Kinnard moved to expedite the legislation. Brown seconded the motion. The senate voted on whether to expedite the legislation. If expedited, the senate could remove the bill from the Executive Committee, allowing a higher chance for the bill to be on the elections ballot.
The bill was not expedited because it did not have two-thirds majority vote. Golub, John Netardus, Blake Burley and Cervin voted against the expedition. The bill was sent to the executive committee.
“Three-hundred-sixty students clearly signed the petition and I think it would be a misrepresentation of the students if we didn’t pass it because their voice wouldn’t be heard,” Kinnard said. “That they didn’t expedite it shows how they’re not aware of what students would like.”
Chambers said in an email that she voted against the bill because she wants students to be aware of the cost associated with hiring an advisor.
During ASUAF’s April 15 meeting, the senate ultimately killed the bill. The question about whether ASUAF should have an advisor will not appear on the ballot for the upcoming election.
“SB 178-013 ASUAF Budget,” sponsored by Jennifer Chambers, was Freitag’s proposed ASUAF budget for 2012-2013. Grzeskowiak-Amezquita asked Freitag why the budget for club council had been cut. Freitag explained that money that ASUAF allocated to a project in the past did not go through. Since there was extra money, it was placed into the Club Council budget line.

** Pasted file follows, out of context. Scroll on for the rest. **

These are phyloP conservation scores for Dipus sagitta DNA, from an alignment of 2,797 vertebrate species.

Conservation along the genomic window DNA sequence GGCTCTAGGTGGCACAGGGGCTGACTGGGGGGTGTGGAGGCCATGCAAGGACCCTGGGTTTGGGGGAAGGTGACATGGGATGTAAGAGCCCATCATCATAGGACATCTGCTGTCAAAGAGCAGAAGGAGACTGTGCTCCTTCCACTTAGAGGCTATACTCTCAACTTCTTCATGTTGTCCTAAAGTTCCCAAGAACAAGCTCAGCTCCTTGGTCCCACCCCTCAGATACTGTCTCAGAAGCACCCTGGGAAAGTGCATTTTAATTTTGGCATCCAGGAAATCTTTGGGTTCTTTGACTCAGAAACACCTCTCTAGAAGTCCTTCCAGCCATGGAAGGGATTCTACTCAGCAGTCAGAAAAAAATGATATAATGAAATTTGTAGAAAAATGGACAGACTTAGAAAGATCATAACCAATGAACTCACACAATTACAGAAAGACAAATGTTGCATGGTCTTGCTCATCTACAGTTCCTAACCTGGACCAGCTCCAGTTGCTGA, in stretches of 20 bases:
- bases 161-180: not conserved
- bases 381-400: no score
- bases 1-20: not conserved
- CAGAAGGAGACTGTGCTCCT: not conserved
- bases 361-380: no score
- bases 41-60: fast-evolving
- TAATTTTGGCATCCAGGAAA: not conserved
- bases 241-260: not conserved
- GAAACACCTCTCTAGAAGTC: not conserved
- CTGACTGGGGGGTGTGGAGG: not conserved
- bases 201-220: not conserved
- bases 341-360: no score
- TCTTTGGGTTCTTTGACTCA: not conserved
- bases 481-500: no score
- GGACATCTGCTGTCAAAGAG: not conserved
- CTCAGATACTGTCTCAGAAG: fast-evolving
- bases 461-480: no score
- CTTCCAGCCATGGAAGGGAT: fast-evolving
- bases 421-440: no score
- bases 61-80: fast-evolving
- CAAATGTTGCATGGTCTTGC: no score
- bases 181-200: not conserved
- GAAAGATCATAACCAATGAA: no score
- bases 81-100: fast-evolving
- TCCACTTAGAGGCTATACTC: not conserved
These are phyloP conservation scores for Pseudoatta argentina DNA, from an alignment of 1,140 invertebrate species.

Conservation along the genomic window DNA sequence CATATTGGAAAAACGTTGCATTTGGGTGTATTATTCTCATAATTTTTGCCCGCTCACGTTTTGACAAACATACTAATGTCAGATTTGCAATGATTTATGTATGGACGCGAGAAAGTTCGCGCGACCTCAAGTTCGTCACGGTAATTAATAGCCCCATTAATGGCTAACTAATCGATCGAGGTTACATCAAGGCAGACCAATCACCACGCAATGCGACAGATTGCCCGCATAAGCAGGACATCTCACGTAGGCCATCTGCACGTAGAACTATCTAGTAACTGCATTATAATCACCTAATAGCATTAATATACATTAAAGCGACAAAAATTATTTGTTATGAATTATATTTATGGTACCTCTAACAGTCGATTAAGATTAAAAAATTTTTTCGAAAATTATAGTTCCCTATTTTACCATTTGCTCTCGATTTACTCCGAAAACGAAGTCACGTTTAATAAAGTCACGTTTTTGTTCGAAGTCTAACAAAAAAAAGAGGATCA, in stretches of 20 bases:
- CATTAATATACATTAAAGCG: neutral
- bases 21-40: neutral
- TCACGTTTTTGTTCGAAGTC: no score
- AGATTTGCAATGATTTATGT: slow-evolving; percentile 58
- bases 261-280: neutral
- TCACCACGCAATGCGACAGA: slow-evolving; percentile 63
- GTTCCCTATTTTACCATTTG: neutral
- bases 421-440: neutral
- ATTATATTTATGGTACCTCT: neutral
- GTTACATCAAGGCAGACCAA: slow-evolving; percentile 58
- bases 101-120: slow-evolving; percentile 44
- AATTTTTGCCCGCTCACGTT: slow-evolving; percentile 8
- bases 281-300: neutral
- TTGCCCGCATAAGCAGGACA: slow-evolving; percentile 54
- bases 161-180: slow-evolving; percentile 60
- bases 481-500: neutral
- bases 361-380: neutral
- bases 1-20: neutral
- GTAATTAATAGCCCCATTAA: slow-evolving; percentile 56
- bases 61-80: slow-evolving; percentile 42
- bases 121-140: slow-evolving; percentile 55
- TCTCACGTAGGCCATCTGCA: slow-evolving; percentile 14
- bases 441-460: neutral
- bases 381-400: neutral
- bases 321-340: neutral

“Looking back on it, it probably wasn’t the best decision to the dump that much money into there because then it sets precedent to have that much in there, always.”
“I cut it because I felt like student travel needed more, so I just averaged them and rounded it up,” Freitag said.
Brown made a motion to remove $2,500 from the ASUAF summer committee and place those funds into the club council ad hoc committee. The amendment was passed by a vote of 7-2-0. There is now $3,000 left in summer committee. Freitag was disappointed the money had been relocated into club council, she said. “We’re collecting a $10 fee during the summer, from summer students and we should be spending that money on the summer students.”
By the end of the night many of the supporters of the SIREN fee left. Before a vote could be made on the budget, Kinnard walked out of the meeting.